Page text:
Her first collection debuted at a runway show at Foundation for the Carolinas in 2012, and featured 30 traditional looks. Bostrom showed her second collection, which has more of a red carpet flair, at London’s Mandarin Oriental, during February’s Couture Fashion Week.
Bostrom has averaged 36 Erin Grey outfits a year. Today the line is sold only in Charlotte (it’s one of 15 lines sold at J. Major’s), but she thinks that will soon change. The first trunk show is scheduled for April, and she’s hired a production house in West Palm Beach, Fla., to help with the expected increase in orders.
She wants to keep manufacturing in the United States. When Bostrom moved to this country from Vietnam in 1976, North Carolina was still a leader in textile manufacturing, and her mother worked in a hosiery mill.
“I think of my mother, and I want to support the economy here as much as possible,” she says. “We should value those who come here and want to work.” The moniker is inspired by family, too: Erin is the name of Bostrom’s oldest daughter, and Grey is her youngest daughter’s middle name.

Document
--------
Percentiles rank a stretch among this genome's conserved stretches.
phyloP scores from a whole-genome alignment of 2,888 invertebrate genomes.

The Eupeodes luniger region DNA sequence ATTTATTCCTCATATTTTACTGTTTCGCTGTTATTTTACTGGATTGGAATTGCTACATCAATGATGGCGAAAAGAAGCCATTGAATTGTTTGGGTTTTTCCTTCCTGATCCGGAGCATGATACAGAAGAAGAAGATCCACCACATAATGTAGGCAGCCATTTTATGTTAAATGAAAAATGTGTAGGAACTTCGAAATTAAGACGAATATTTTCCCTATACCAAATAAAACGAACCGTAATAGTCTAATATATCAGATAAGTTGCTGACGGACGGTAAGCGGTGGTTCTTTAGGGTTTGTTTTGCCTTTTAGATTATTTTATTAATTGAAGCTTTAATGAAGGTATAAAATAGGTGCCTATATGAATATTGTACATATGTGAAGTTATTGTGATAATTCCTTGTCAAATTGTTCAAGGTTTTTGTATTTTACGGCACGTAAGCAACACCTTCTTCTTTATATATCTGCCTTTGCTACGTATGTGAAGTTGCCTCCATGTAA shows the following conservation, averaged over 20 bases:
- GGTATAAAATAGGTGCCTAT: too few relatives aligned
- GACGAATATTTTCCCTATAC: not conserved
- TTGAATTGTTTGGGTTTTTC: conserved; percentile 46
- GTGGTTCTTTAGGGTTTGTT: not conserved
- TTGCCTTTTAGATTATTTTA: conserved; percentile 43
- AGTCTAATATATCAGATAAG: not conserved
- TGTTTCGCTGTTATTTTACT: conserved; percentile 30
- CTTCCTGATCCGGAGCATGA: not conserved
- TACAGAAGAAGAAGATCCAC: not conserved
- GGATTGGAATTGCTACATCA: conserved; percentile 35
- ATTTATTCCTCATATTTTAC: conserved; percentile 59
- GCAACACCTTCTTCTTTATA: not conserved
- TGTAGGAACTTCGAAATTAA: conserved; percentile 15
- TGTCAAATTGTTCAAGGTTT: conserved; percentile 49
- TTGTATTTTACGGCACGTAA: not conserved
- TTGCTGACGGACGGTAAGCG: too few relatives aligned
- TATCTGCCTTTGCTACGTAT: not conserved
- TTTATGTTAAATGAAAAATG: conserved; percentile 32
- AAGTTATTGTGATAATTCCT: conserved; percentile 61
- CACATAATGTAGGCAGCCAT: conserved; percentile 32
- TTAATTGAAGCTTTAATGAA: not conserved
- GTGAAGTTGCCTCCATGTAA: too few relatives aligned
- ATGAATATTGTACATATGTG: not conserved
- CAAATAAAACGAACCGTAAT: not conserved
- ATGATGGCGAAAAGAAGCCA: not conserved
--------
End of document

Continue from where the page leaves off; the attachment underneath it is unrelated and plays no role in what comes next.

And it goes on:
By Kevin Vandiver
www.surefitsuits.com; 1045 Central Ave.; 920-482-7848; email@example.com
Custom clothier Kevin Vandiver, 27, began exploring the world of fine clothing after admiring his pastor’s tailor-made suit. “I was tall and thin, and by the time I altered a suit on the rack, I’d spent a lot of money,” he says.
Vandiver had an idea: Cut out the middle man and go straight to the source. But he was a college student with limited resources. So he used the Internet to research tailors in Hong Kong, Vietnam and Thailand, checking their claims against governmental review systems and learning what questions to ask. He says he sought quality craftsmanship, safe working conditions and equitable wages. His meetings took place over Skype, email and phone.